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  4. The post and the comments really have me thinking! Someone reading the cards should have some stabilization in their life to give advice to others. Having smarts about how to handle difficult client situations and give sound advice. However, having a degree doesn't necessarily mean they are all together as such. Doreen Virtue has degree in counseling and psychology, whom I would not take advice from right now. When I read cards I am just a vessel from which the cards speak through. I center myself so I don't mix up my issues on to the clients or cards. I tell my clients that am I a not here to tell you what to do, I'm here to tell you what I see in front of me; what's laid out on the table. It is up to them to choose what to do with their life, because I know I am in no position to tell them how to live it. I don't use words like you have to do this or you must do that. On the flip side of the coin, people doing readings or using their abilities to help a client, need to realize that reading is not a substitute for getting attention, feeling special, feeding ego, telling others what to do, etc. Just because you found a spiritual path doesn't make you a guru, doesn't solve all your problems or the problems of others. Their intention needs to be clear as well as their logical mind. Why do you feel called to do this? Who is benefiting from this? Are you capable of this work in emotions and mind? Just because you bought a deck doesn't mean you should read, just because you got a degree doesn't mean you know everything. Find the healthy balance.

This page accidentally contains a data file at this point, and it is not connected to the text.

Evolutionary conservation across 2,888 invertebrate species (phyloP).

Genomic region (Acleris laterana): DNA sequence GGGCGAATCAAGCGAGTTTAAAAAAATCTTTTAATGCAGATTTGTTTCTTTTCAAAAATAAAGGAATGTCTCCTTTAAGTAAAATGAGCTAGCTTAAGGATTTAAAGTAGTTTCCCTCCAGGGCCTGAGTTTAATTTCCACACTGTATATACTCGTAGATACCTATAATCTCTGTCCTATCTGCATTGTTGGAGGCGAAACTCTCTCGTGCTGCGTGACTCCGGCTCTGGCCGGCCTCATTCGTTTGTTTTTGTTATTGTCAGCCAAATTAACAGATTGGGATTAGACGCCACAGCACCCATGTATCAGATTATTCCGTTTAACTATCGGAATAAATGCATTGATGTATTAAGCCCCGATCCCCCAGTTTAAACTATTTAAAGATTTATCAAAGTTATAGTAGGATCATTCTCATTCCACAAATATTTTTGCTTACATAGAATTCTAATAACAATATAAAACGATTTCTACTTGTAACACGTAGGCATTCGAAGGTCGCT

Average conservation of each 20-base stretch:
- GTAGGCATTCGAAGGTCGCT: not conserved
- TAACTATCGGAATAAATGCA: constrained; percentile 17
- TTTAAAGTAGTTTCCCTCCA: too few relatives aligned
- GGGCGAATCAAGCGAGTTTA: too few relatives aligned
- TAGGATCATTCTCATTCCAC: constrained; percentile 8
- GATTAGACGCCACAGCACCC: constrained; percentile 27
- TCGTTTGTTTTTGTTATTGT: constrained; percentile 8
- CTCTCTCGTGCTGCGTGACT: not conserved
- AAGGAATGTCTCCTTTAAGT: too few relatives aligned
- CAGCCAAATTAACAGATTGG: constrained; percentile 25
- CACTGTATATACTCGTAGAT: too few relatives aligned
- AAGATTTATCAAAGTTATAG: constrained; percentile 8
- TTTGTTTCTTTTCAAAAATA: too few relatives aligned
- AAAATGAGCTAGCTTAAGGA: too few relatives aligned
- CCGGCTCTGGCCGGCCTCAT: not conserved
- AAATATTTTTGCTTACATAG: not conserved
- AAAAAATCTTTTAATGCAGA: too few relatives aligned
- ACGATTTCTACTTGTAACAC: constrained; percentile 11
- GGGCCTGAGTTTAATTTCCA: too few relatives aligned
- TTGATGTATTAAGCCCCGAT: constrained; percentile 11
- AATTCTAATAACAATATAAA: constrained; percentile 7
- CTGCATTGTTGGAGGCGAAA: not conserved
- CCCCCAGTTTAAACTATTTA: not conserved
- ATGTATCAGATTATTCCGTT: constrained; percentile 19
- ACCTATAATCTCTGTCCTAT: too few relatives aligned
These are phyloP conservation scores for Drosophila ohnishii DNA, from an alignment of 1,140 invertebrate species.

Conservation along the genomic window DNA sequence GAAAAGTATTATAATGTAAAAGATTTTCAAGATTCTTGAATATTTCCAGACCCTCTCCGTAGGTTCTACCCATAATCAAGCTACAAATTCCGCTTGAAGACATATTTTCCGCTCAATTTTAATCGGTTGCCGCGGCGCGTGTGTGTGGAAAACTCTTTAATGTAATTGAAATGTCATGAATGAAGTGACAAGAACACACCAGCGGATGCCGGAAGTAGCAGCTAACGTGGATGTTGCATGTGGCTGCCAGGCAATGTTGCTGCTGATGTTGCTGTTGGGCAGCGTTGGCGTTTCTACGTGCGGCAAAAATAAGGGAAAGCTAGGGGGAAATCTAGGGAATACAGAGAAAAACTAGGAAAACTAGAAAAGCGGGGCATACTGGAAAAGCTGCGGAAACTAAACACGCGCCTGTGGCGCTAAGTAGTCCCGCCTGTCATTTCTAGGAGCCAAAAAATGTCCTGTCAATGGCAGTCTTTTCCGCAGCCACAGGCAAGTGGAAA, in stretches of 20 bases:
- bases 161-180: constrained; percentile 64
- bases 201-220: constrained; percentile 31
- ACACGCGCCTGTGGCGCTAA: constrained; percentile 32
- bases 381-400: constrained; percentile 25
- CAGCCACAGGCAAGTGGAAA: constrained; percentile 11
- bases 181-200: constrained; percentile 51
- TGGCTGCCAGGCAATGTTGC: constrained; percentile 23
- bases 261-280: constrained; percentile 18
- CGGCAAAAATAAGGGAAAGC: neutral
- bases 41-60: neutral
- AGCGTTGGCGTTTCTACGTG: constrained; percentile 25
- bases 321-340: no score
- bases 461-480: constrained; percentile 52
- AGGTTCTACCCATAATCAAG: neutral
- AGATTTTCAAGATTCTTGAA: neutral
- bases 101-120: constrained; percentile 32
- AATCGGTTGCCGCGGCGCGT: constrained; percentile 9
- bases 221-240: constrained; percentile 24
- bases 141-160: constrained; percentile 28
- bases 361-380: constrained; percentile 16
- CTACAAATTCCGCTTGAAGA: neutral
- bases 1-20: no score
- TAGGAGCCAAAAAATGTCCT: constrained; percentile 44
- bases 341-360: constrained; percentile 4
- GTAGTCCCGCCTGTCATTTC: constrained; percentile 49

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  5. I wholly resonate with this and recently decided that I will not be reading for other people for some of the same reasons you listed, and also because of the energy exchange that happens, which actually takes a large toll on me. I love tarot and I will continue to use it for myself and encourage others to give it a try because it can be truly transformative.